The BUILD Coalition welcomes the promise of tax reform, but a new tax targeting interest is simply not reform. True reform works to improve the U.S. economy and create jobs rather than raise costs on businesses. Interest deductibility is critical to the U.S. economy. Below are key facts about interest deductibility.
What is interest deductibility?
- Interest deductibility refers to the ability for businesses to deduct the interest paid on debt from their taxable income. For example, if a business owner wants to build a factory, they might raise capital by issuing corporate bonds or taking out a loan from a bank to finance the investment. The interest paid on these loans is a cost of doing business and thus has been 100 percent tax deductible for 100 years.
Why is interest deductibility critical to the U.S. economy?
- Debt is essential for all businesses to finance investments to grow and manage day-to-day operations. It is a normal part of all businesses’ operations.
- Companies of all sizes use debt including 75 percent of start-ups and 80 percent of small businesses.
- All industries use debt including construction, manufacturing, transportation, retail, and professional services.
- All types of companies use debt including proprietorships, partnerships, and corporations.
REPLACING INTEREST DEDUCTIBILITY WITH 100 PERCENT EXPENSING PUTS LONG-TERM GROWTH AT RISK
- 100 percent expensing is not an acceptable substitute for interest deductibility. Instead, 100 percent expensing is a short-term fix with a limited, one-time benefit to the economy. Interest deductibility is a key component of companies’ decision-making that, in turn, drives long-term growth.
- Tax proposals that eliminate interest deductibility in favor of 100 percent expensing will, in the long-run, discourage investment and economic growth on net.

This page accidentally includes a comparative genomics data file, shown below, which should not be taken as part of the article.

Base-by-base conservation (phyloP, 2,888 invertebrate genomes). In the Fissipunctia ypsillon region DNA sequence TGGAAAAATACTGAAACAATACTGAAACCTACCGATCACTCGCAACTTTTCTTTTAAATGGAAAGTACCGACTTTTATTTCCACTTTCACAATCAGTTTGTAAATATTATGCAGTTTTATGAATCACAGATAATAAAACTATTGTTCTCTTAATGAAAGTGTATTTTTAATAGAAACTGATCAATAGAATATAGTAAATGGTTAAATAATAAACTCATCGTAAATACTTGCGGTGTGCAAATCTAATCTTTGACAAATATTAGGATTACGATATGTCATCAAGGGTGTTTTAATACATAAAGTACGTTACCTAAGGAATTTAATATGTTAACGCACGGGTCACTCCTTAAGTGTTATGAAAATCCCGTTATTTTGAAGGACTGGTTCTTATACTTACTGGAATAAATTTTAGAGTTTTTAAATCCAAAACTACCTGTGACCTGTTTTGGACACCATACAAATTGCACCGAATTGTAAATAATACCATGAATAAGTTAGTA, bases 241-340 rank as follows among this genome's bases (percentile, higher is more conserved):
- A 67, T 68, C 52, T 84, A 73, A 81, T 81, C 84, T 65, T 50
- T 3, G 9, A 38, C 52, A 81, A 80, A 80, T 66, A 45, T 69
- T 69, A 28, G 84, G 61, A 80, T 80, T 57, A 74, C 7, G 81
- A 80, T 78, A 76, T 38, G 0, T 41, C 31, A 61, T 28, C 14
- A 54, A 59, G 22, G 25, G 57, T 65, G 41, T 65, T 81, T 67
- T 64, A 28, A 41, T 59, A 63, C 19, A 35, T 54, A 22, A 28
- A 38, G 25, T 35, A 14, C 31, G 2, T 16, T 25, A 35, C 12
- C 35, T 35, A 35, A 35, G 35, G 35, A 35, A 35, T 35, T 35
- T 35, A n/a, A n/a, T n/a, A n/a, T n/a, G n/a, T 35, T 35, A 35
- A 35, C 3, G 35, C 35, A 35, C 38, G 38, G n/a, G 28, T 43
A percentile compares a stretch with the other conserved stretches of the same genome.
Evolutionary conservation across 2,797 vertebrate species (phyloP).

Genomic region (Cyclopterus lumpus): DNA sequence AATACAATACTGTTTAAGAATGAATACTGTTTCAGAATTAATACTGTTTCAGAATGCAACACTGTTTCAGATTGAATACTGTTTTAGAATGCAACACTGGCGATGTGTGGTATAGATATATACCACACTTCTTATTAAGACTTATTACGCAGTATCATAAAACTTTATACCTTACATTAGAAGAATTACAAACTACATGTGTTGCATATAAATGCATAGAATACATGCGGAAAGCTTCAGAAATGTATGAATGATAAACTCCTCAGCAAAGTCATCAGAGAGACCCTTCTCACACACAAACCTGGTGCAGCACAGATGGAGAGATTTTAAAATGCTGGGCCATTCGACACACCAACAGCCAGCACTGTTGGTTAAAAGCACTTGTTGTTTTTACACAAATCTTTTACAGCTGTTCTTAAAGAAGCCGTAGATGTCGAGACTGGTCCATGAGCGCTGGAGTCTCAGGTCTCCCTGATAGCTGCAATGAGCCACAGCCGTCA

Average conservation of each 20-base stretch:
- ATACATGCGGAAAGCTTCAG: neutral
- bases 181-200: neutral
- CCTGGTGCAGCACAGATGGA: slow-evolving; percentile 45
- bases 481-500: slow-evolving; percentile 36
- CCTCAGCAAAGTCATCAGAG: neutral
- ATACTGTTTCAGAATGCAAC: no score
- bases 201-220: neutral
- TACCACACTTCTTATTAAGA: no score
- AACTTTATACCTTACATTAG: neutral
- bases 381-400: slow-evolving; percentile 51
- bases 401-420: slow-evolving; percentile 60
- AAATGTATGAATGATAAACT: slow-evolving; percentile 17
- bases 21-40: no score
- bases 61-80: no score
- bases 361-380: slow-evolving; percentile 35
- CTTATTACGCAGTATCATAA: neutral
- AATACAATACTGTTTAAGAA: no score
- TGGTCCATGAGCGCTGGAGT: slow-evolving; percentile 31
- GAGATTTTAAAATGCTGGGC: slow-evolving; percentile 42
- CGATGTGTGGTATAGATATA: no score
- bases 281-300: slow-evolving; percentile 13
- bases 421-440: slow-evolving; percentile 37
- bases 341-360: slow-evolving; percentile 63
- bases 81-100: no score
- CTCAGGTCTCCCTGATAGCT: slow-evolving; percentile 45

- 100 percent expensing provisions that eliminate or limit interest deductibility only benefit the minority of companies whose capital structures do not require borrowing to finance new investments — you can’t expense what you can’t afford.
- The loss of interest deductibility would make borrowing more expensive for the majority of businesses, both large and small, that rely on credit to fund new investments or meet operating costs; not all credit is used to purchase assets.
What are the consequences of a new tax on interest?
- A new tax on interest will raise the cost of capital for companies, meaning the cost to open a new plant or store, invest in new technologies, and simply manage day-to-day finances will all go up. Higher costs will reduce investment, new business formation, economic growth, and job creation.
- Small businesses, which create two out of every three private sector jobs in the United States and rely on debt financing, will be particularly hurt especially women and minority-owned small businesses, which are more likely to lack other sources of capital.
- Even if revenue from this new tax is used to finance lower tax rates, the end result is higher net costs to businesses, which would likely lead to slower economic growth.
- Interest deductibility is a core component of the tax code going back 100 years and must be preserved in full to help businesses grow throughout the country.